How JustAnswer Works:
  • Ask an Expert
    Experts are full of valuable knowledge and are ready to help with any question. Credentials confirmed by a Fortune 500 verification firm.
  • Get a Professional Answer
    Via email, text message, or notification as you wait on our site.
    Ask follow up questions if you need to.
  • 100% Satisfaction Guarantee
    Rate the answer you receive.
Ask TexLaw Your Own Question
TexLaw
TexLaw, Attorney
Category: Legal
Satisfied Customers: 4430
Experience:  Lead trial/International commercial attorney licensed 11 yrs
17219180
Type Your Legal Question Here...
TexLaw is online now
A new question is answered every 9 seconds

I am setting up a consulting company with a friend in Texas,

This answer was rated:

I am setting up a consulting company with a friend in Texas, and we both want to be in full control of the company (we will be doing engineering services). Even though our work with have limited exposure to liability, we still want our personal assets to be protected.

Can you please advise which corporate structure would best suit us, and describe the tradeoffs between the various options (LP, LLP, LLC, S-Corp)? We would like to know how each type affects liability, control of the company (remember, we both want to have equal control), tax advantages/disadvantages, and general level of initial and ongoing paperwork that must be filed for each.

Also, we plan on having employees at some point if that affects the decision we should make now.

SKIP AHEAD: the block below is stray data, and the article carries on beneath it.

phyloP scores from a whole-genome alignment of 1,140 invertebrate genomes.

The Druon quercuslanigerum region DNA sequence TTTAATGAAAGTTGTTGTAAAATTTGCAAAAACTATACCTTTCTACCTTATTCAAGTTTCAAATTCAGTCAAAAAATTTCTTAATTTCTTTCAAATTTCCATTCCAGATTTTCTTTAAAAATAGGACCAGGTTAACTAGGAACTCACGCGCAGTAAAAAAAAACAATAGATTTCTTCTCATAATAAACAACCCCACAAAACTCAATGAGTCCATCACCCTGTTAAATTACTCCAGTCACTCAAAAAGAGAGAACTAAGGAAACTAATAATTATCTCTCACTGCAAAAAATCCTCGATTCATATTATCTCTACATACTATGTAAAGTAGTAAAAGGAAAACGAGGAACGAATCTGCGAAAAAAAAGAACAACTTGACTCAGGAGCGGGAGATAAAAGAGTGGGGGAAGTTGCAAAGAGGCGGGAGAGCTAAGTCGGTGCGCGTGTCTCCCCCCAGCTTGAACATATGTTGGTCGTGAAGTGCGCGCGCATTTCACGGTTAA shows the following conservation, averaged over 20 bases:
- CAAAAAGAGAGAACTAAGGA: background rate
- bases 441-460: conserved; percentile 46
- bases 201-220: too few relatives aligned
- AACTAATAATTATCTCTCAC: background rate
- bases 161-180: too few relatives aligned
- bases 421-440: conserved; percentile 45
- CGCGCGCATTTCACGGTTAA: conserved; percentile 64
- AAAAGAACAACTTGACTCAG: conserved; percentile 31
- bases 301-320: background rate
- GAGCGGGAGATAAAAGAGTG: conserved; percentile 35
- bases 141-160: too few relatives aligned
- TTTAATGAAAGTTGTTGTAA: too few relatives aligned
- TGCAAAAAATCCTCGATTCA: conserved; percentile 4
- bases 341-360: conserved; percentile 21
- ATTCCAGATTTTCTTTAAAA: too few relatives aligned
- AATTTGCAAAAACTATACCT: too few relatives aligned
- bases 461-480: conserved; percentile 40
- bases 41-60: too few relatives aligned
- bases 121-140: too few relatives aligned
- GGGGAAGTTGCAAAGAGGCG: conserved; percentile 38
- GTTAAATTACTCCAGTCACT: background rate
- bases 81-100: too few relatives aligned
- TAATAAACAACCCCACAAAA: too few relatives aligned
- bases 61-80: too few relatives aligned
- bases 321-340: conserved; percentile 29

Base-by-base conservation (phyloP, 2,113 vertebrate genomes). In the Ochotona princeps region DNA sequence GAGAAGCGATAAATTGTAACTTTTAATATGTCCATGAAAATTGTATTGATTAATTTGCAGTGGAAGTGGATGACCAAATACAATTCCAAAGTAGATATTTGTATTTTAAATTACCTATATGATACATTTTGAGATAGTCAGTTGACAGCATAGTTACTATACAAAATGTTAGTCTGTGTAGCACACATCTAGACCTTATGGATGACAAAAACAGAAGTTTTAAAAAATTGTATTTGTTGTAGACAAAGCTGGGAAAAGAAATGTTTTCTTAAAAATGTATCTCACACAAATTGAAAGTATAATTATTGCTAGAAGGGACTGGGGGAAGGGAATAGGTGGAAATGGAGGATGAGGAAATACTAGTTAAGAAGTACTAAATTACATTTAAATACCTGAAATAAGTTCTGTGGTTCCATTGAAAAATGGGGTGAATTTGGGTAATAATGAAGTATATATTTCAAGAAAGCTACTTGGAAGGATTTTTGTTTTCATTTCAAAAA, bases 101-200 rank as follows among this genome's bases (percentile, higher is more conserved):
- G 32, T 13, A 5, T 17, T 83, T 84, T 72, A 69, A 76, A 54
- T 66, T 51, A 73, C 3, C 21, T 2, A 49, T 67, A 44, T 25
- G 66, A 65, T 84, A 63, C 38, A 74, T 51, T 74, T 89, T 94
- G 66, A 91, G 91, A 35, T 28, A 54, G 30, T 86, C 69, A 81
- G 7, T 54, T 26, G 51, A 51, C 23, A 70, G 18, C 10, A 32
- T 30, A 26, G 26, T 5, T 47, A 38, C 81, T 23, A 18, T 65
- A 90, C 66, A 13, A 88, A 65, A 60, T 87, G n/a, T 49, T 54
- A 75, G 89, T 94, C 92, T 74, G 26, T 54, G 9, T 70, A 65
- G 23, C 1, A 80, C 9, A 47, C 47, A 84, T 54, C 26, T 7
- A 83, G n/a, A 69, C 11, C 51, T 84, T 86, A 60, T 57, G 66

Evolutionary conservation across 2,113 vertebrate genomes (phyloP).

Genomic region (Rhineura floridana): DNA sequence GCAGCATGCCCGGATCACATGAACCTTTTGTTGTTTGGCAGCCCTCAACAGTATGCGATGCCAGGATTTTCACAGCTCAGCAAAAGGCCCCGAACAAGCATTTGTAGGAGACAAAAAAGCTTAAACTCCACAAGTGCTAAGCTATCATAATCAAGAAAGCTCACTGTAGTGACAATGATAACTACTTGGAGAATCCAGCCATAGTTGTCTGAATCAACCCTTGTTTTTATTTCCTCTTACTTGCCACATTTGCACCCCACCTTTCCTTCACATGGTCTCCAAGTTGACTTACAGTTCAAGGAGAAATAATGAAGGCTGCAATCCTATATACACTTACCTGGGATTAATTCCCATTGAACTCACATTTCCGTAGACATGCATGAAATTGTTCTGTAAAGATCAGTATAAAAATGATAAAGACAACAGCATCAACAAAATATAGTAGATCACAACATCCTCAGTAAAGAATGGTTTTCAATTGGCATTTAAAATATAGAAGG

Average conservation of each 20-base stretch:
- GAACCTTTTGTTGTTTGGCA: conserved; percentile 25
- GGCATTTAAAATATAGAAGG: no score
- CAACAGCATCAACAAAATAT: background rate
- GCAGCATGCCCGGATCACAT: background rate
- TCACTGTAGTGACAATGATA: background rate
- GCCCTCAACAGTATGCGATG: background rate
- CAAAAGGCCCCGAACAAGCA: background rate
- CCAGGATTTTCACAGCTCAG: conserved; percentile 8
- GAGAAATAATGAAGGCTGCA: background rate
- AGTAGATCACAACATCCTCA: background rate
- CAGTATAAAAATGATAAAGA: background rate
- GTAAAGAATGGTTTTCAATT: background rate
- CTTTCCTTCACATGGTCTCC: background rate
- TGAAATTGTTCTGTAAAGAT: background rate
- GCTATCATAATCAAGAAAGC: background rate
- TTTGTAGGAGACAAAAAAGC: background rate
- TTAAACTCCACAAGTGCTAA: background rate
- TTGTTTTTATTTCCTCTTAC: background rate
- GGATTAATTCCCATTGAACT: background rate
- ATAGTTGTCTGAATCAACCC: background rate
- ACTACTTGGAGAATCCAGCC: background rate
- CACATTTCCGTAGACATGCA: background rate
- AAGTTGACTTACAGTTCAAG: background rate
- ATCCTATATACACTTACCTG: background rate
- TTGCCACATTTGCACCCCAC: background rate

Hi,

Thanks for your question.

All the various forms will protect you from personal liability if established correctly. However, they very greatly in purpose and tax effects.

Your best option is going to be an LLC in which you are both 50% owners and managers. The LLC form will allow you to have "pass through" taxation and has very low regulatory and tax compliance costs.

A limited liability partnership and Limited partnership both require general partners which means you have to set up a different entity to be the general partner and the compliance and regulatory costs go up.

An S Corp would be the type of form you use if you had many more investors and needed to be able to transfer shares in the company. That doesn't sound like the situation here.

An regular C corp would be what you would want to eventually switch over to eventually if you are earning more than $500K per year, as there are different tax advantages that you can take at that point which will be help reduce your tax liability. However, unless your revenue is over $500K, the tax advantages are not going to be big enough to cover the costs of compliance/accounting and the time it takes.

An LLC is the way to go. There are LLC forms that you can fill out and file with the Texas Secretary of State at the following website:

http://www.sos.state.tx.us/corp/forms_boc.shtml#fbenc

The LLC will only have a franchise tax statement which needs to be filed each year and a tax return. Other than that, there is not much in the way of yearly paper work.

Please let me know if you have any questions. Please also kindly consider rating my answer positively so that I am compensated by the website for my work on your question. Rating does not cause an additional charge and will not prevent us from further working together on your questions.

Best Regards,
ZDN
TexLaw and 4 other Legal Specialists are ready to help you